About 80-85% of the total bilirubin originates from the degradation of hemoglobin in liver Kupffer cells, spleen, and bone marrow. This unconjugated (primary, indirect, or water-soluble) bilirubin, which binds with the plasma albumin, is soluble in lipids and toxic. In contrast to the unconjugated, conjugated or secondary, or direct bilirubin is soluble in water and is excreted by the kidney. It occupies the remaining 20- 15% of the total bilirubin.
Bilirubin Normal Range
The range shown below is the approximate range for a normal person. Thus, it can slightly vary from one laboratory to another.
- Direct:- upto 0.2 mg/dl
- Total:- upto 1.0 mg/dl
If the range of bilirubin in the serum of the person goes out of range, then he/she is recommended to visit the doctor for further investigation.
Causes and Symptoms of High Bilirubin
The breakdown of red blood cells is the cause of the release of bilirubin. Then it goes to the liver. After that the liver mixes it with the bile juice produced by the gall bladder. Finally, the bile juice carries it to the digestive system. Finally, it gets excreted out through the body.
Thus any defect to this system can be the cause of high bilirubin in the blood. Some of them are as follows.
- Hemolytic Anemia:- It is the condition in which the red blood cells break down at a higher rate.
- Liver dysfunction such as Hepatitis, Gilbert’s Syndrome, etc.
- Diseases that cause an abnormality in the bile functioning such as Gallstones, Bile Duct Inflammation, etc
An increase in the level of bilirubin normally leads to jaundice. The other symptoms are as follows.
- Fatigue and weakness
- Nausea and vomiting
- Pain in the chest, abdomen, etc.
- Dark urine
Process of Bilirubin Test
1. Principle Reaction
When bilirubin and the diazonium salt of sulfanilic acid reacts, an azobilirubin is formed. The intensity of color due to azobilirubin is directly proportional to the concentration of bilirubin present in the serum. But, when you are measuring the total bilirubin, you need to add an accelerator, dimethylsulphoxide (DMSO). The DMSO helps to solubilize the free bilirubin present in the serum.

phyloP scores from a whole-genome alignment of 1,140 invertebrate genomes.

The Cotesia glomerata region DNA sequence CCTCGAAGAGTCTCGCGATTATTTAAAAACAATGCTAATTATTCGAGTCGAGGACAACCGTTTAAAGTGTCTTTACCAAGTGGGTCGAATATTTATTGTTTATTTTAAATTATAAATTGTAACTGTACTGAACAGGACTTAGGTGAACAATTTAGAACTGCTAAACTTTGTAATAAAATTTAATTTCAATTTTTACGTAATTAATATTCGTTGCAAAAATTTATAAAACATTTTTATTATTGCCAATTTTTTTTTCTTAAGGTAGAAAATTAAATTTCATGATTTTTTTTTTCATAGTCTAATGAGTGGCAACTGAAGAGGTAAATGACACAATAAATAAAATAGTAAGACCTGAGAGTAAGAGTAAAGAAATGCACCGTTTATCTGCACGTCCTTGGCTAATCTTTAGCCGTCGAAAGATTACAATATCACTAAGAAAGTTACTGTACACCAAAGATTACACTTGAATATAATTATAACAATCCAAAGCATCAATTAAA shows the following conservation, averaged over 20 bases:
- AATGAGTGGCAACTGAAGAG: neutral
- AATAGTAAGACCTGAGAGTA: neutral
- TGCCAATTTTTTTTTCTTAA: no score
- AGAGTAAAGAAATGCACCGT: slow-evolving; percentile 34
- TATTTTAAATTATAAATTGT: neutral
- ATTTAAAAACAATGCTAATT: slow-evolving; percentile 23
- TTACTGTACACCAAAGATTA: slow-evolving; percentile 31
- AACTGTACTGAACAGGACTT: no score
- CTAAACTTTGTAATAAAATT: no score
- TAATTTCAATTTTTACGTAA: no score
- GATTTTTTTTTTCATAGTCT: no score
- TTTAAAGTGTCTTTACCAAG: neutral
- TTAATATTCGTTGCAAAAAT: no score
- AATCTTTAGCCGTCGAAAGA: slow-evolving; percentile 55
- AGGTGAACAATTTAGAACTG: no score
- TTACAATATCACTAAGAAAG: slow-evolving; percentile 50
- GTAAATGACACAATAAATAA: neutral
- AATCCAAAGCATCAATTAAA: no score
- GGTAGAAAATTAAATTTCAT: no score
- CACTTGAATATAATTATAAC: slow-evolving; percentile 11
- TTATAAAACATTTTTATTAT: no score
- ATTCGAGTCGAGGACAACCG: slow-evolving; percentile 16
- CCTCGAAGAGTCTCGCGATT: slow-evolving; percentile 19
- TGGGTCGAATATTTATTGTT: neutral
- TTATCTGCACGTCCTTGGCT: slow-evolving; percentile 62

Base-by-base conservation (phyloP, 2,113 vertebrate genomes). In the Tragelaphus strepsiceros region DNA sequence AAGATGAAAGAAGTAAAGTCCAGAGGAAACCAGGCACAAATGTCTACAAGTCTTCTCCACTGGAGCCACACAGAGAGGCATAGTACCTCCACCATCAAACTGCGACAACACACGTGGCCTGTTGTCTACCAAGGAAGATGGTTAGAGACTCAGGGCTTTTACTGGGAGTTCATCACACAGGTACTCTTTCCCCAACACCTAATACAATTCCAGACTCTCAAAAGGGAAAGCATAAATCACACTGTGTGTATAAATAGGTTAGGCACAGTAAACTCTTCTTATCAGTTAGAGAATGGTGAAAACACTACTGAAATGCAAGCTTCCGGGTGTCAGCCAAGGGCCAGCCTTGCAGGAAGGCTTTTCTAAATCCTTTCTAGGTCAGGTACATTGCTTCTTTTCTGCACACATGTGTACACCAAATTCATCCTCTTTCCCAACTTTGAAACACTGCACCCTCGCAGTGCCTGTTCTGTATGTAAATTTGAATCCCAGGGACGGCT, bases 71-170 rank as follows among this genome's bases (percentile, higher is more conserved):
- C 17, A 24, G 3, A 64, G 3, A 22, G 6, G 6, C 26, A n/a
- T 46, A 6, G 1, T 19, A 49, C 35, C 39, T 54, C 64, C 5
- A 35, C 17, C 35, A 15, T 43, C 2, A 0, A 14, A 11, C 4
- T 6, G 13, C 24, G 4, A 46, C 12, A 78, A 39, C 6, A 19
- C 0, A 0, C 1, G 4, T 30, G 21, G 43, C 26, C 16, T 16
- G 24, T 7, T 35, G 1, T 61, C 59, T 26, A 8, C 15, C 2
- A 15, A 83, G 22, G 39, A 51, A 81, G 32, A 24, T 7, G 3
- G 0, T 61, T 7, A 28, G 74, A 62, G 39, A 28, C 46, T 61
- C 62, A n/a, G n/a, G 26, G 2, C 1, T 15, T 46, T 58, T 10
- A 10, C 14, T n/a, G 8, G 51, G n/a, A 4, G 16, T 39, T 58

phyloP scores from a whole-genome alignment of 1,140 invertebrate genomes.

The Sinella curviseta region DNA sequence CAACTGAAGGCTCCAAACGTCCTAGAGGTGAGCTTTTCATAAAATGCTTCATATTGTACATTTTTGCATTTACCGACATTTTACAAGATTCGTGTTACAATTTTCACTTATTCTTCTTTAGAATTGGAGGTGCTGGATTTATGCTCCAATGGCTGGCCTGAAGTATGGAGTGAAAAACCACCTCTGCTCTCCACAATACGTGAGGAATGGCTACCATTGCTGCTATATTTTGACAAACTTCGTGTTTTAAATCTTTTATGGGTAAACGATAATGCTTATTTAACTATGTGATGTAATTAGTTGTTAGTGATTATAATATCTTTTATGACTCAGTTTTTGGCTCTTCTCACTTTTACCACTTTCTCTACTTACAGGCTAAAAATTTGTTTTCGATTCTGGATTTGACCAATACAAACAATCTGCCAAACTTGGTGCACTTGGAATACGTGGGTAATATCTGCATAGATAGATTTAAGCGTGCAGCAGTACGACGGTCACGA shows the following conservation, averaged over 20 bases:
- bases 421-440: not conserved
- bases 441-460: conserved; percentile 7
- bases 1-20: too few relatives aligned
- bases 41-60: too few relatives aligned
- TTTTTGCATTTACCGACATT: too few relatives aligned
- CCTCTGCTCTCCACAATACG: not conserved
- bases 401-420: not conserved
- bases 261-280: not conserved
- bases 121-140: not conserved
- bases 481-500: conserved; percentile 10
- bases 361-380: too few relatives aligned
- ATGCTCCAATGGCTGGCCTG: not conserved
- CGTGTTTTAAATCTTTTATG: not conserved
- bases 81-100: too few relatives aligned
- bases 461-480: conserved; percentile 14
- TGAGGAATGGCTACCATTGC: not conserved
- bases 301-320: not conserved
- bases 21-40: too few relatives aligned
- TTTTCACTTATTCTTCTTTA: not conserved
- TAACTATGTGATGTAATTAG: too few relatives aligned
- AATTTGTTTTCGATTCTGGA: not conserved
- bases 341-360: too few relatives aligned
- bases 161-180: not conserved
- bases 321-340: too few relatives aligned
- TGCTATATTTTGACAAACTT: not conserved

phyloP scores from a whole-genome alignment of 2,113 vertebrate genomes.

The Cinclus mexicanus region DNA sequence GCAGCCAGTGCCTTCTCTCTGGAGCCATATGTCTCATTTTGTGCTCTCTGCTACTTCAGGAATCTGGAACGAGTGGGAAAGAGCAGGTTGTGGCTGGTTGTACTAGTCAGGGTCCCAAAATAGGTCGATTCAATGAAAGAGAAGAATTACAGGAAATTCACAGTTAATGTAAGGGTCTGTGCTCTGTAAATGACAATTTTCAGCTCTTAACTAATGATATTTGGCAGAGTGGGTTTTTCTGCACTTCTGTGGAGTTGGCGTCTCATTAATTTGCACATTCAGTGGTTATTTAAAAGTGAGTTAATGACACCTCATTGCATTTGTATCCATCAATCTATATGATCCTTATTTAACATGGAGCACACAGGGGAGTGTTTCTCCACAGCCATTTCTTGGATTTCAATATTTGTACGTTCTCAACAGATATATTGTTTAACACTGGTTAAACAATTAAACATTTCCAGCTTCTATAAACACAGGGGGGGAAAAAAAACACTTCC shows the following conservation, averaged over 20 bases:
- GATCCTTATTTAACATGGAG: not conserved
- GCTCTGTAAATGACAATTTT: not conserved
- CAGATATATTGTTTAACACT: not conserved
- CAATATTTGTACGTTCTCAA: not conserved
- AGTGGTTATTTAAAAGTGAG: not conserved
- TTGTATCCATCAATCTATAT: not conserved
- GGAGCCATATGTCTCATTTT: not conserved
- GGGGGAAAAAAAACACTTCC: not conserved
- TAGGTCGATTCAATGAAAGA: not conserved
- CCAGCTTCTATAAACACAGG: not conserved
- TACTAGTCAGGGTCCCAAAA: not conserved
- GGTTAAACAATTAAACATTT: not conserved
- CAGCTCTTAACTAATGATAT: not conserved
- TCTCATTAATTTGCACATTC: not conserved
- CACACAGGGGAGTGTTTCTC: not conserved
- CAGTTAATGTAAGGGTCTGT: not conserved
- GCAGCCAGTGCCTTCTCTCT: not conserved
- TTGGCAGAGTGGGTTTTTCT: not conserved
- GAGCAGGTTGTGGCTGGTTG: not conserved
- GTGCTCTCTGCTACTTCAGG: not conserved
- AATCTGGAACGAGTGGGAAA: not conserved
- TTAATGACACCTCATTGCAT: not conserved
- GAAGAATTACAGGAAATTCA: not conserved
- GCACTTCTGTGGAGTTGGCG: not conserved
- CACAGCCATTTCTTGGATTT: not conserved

2. Sample Preparation
The table shown below is valid for the reagents of Analyticon, Tulip, Accurex, and Diasys Companies. So, If you have a reagent of any other company then there can be a minor variation in the procedure. Also, it is valid for the programming of both the total and direct bilirubin reagents.
First of all, make a working solution out of the given two reagents. The ratio of their composition will be given in the literature. But, if you have only one reagent besides the calibrator, then that will act as a working solution.
While preparing the sample solution or sample blank, mix the sample with the reagent. Then, incubate the solution at room temperature for 10 mins. Then, feed the solution in a semi-auto biochemistry analyzer.
The unique feature of this reagent is that it requires a sample blank. Since every patient sample is unique to one another, so for every test, you need to make both, sample test, and sample blank. For making a blank solution, you need only a bilirubin reagent, which is generally the first reagent.
Always remember that volume of the total sample preparation should be greater than the set value of sippling volume in the instrument (500 μl in our case). Else, the machine will suck up the air and give you the fault reading.
Even though it is an end-point method, you may not get a standard/calibrator for the calibration process. Instead of that, you may need to put the factor value. This factor will be available in your literature.
If the concentration of bilirubin in the sample is very high (out of range/ non-linear curve) then dilute the solution with 0.9% NaCl or distilled water at the ratio of 1:y. Finally, when you get the result, multiply it with the dilution factor (1+ y).
3. Programming of Bilirubin Reagent in a Semi-auto Biochemistry Analyzer
4. Handling of Bilirubin Reagents
- Wear an apron and surgical gloves before carrying out the measurement.
- Look for the expiry date of the reagents during purchase and measurement time. Suppliers tend to give you reagent kits with a low expiry interval.
- Once you open the reagent bottles, the lifespan will decrease. So, look in your reagent kit literature for that.
- Bring the reagents and samples to room temperature before you can carry out any measurement.
- Always store reagents in the refrigerator when not in use.